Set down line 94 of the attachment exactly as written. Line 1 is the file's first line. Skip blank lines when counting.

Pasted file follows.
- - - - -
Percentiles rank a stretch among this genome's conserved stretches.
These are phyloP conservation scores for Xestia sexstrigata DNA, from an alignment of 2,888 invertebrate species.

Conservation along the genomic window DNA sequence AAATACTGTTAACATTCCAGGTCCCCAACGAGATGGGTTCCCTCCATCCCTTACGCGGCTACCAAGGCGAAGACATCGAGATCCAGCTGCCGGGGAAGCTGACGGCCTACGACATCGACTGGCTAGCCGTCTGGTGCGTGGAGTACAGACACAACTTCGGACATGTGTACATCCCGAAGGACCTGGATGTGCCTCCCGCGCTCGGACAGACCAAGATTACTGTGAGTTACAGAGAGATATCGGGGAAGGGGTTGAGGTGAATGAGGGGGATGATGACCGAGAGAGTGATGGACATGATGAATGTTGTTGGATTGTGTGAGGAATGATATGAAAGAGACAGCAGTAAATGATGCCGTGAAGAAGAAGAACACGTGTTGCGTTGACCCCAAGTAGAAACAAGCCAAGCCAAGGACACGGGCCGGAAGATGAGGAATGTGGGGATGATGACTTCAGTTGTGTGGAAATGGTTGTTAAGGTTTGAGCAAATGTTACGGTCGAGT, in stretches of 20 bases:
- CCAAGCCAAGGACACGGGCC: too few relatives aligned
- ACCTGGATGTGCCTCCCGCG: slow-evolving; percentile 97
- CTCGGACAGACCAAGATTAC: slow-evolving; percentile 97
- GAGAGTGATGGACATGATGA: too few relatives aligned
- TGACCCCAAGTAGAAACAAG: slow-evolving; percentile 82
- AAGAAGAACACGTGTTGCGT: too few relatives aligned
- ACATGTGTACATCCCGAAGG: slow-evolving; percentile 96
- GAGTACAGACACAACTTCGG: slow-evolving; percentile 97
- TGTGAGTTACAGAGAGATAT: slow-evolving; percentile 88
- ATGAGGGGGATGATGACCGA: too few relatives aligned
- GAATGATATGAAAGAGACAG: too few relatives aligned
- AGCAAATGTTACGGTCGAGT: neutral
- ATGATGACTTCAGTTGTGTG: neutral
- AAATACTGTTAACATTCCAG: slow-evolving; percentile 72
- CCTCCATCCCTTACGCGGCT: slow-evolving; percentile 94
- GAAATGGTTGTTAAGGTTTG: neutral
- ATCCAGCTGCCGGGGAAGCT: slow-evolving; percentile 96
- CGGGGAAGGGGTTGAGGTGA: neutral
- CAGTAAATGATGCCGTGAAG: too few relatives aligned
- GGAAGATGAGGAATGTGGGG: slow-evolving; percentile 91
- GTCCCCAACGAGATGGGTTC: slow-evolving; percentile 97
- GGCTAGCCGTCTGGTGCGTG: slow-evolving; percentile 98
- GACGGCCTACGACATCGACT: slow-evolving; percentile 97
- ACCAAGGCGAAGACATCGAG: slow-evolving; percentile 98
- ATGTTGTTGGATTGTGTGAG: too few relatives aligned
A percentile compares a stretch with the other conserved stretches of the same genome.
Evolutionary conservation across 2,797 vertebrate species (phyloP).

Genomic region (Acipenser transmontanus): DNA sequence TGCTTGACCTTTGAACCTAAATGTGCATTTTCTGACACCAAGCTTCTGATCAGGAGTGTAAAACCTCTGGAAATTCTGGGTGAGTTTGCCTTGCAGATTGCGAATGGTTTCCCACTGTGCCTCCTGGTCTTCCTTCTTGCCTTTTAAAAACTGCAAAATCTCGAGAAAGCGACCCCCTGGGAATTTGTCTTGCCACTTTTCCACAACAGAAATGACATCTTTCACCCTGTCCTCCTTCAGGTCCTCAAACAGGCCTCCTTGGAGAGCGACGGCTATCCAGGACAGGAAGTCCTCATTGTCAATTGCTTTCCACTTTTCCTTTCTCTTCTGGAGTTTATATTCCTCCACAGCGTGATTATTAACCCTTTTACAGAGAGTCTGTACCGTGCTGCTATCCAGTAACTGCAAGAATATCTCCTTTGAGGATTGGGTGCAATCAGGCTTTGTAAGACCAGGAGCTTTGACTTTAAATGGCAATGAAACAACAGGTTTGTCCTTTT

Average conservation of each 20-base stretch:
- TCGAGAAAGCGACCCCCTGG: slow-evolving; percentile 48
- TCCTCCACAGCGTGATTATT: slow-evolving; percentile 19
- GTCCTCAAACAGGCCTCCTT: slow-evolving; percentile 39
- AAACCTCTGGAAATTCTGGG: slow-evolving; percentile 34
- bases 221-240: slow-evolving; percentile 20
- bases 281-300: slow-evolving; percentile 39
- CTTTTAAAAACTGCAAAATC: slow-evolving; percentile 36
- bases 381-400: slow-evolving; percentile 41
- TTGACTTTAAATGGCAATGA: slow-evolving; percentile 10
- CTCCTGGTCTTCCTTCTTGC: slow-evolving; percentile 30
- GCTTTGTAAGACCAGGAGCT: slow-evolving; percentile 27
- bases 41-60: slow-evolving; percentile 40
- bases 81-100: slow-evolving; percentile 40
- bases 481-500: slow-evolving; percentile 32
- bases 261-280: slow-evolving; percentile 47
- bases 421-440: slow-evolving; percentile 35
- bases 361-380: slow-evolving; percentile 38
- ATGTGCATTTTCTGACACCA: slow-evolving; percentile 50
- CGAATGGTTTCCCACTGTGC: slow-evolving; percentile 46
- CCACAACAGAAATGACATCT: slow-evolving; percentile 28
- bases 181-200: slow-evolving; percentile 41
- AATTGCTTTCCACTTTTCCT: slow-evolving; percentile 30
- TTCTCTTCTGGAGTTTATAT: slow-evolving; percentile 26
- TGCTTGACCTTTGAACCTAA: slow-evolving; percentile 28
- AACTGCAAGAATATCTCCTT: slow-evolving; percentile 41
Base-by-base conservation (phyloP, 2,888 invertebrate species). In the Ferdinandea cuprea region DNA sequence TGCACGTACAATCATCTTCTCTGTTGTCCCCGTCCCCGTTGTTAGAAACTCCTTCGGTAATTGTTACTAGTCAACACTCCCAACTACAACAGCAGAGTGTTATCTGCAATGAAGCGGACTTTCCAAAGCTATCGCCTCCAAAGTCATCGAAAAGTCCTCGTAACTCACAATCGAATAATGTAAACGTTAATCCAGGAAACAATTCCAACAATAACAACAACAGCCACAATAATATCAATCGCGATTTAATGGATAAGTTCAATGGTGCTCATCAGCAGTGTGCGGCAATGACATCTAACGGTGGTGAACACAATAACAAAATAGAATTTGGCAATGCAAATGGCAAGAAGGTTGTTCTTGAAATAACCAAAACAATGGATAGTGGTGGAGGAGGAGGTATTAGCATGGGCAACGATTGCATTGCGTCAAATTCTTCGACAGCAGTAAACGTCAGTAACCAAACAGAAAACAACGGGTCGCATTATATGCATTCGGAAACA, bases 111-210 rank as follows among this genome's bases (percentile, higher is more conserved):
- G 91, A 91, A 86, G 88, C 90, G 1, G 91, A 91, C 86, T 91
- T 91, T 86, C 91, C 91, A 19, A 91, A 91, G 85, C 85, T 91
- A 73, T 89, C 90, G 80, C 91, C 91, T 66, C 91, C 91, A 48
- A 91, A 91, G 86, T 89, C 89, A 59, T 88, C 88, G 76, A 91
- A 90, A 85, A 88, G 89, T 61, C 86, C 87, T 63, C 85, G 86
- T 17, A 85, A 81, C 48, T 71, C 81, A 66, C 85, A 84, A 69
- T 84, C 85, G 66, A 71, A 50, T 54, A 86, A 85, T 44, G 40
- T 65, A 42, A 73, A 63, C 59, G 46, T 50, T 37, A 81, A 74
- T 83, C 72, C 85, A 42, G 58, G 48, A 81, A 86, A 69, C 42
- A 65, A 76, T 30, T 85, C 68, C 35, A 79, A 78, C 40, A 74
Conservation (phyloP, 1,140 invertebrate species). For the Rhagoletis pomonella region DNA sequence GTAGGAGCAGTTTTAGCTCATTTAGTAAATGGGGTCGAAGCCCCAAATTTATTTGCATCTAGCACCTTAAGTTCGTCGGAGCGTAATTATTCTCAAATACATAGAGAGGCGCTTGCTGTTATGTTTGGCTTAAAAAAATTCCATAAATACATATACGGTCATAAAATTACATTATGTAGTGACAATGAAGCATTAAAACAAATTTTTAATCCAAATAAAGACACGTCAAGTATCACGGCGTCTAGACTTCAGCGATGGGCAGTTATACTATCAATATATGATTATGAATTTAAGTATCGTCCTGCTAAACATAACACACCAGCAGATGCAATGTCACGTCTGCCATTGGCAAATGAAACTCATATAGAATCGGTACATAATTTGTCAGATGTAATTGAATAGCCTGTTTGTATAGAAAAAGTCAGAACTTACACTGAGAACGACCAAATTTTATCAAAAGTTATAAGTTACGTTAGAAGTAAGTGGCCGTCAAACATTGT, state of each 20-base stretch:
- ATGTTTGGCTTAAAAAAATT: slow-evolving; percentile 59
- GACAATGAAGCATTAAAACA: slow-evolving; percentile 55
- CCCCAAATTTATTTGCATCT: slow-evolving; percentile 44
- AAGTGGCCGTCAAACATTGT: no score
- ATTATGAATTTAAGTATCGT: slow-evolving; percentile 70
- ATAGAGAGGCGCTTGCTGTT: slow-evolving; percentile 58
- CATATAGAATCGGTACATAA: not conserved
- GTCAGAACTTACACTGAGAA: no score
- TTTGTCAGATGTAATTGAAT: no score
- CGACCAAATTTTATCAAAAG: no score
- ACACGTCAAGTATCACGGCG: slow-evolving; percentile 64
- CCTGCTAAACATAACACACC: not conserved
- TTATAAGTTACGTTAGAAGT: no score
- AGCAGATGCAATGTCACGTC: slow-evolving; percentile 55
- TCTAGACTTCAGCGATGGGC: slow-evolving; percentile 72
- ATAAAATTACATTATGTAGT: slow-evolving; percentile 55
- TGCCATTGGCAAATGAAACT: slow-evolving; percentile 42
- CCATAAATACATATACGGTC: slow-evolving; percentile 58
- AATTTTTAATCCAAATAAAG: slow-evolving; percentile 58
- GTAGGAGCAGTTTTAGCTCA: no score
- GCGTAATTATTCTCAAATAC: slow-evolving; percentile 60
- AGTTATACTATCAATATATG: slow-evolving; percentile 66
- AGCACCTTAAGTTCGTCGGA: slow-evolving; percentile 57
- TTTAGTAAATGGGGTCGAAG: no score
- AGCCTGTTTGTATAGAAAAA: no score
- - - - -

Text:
- AGCCTGTTTGTATAGAAAAA: no score